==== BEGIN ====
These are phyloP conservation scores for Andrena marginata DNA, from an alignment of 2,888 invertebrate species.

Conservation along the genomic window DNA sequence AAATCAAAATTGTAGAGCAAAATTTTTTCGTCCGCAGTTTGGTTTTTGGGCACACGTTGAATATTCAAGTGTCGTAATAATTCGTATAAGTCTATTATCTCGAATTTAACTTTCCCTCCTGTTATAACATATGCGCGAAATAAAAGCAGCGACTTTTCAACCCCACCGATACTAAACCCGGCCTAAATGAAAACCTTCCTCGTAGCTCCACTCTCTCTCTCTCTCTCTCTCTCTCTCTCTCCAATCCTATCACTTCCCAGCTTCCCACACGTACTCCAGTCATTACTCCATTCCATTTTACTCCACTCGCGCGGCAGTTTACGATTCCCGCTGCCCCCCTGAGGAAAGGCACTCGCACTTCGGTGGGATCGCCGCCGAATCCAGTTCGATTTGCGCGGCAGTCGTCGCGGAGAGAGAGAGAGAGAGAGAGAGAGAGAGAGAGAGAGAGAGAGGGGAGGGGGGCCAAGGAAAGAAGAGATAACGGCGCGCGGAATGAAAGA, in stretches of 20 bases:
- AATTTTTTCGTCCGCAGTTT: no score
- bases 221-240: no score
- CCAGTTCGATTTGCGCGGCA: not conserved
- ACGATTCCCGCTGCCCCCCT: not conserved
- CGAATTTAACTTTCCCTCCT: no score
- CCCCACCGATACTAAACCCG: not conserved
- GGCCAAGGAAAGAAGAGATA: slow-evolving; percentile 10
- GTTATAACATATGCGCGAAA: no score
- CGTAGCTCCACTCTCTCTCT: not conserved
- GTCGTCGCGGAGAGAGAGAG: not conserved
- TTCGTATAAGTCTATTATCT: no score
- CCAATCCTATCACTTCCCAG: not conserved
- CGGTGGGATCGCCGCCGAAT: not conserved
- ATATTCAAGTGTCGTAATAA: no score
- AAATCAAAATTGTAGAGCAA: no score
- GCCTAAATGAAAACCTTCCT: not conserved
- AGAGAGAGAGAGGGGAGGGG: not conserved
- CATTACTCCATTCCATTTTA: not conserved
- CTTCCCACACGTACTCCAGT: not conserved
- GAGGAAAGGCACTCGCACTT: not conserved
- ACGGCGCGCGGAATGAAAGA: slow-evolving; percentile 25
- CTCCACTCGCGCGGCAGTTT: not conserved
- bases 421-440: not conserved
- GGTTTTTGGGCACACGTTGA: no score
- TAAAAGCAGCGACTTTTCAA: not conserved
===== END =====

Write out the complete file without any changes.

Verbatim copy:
These are phyloP conservation scores for Andrena marginata DNA, from an alignment of 2,888 invertebrate species.

Conservation along the genomic window DNA sequence AAATCAAAATTGTAGAGCAAAATTTTTTCGTCCGCAGTTTGGTTTTTGGGCACACGTTGAATATTCAAGTGTCGTAATAATTCGTATAAGTCTATTATCTCGAATTTAACTTTCCCTCCTGTTATAACATATGCGCGAAATAAAAGCAGCGACTTTTCAACCCCACCGATACTAAACCCGGCCTAAATGAAAACCTTCCTCGTAGCTCCACTCTCTCTCTCTCTCTCTCTCTCTCTCTCTCCAATCCTATCACTTCCCAGCTTCCCACACGTACTCCAGTCATTACTCCATTCCATTTTACTCCACTCGCGCGGCAGTTTACGATTCCCGCTGCCCCCCTGAGGAAAGGCACTCGCACTTCGGTGGGATCGCCGCCGAATCCAGTTCGATTTGCGCGGCAGTCGTCGCGGAGAGAGAGAGAGAGAGAGAGAGAGAGAGAGAGAGAGAGAGAGGGGAGGGGGGCCAAGGAAAGAAGAGATAACGGCGCGCGGAATGAAAGA, in stretches of 20 bases:
- AATTTTTTCGTCCGCAGTTT: no score
- bases 221-240: no score
- CCAGTTCGATTTGCGCGGCA: not conserved
- ACGATTCCCGCTGCCCCCCT: not conserved
- CGAATTTAACTTTCCCTCCT: no score
- CCCCACCGATACTAAACCCG: not conserved
- GGCCAAGGAAAGAAGAGATA: slow-evolving; percentile 10
- GTTATAACATATGCGCGAAA: no score
- CGTAGCTCCACTCTCTCTCT: not conserved
- GTCGTCGCGGAGAGAGAGAG: not conserved
- TTCGTATAAGTCTATTATCT: no score
- CCAATCCTATCACTTCCCAG: not conserved
- CGGTGGGATCGCCGCCGAAT: not conserved
- ATATTCAAGTGTCGTAATAA: no score
- AAATCAAAATTGTAGAGCAA: no score
- GCCTAAATGAAAACCTTCCT: not conserved
- AGAGAGAGAGAGGGGAGGGG: not conserved
- CATTACTCCATTCCATTTTA: not conserved
- CTTCCCACACGTACTCCAGT: not conserved
- GAGGAAAGGCACTCGCACTT: not conserved
- ACGGCGCGCGGAATGAAAGA: slow-evolving; percentile 25
- CTCCACTCGCGCGGCAGTTT: not conserved
- bases 421-440: not conserved
- GGTTTTTGGGCACACGTTGA: no score
- TAAAAGCAGCGACTTTTCAA: not conserved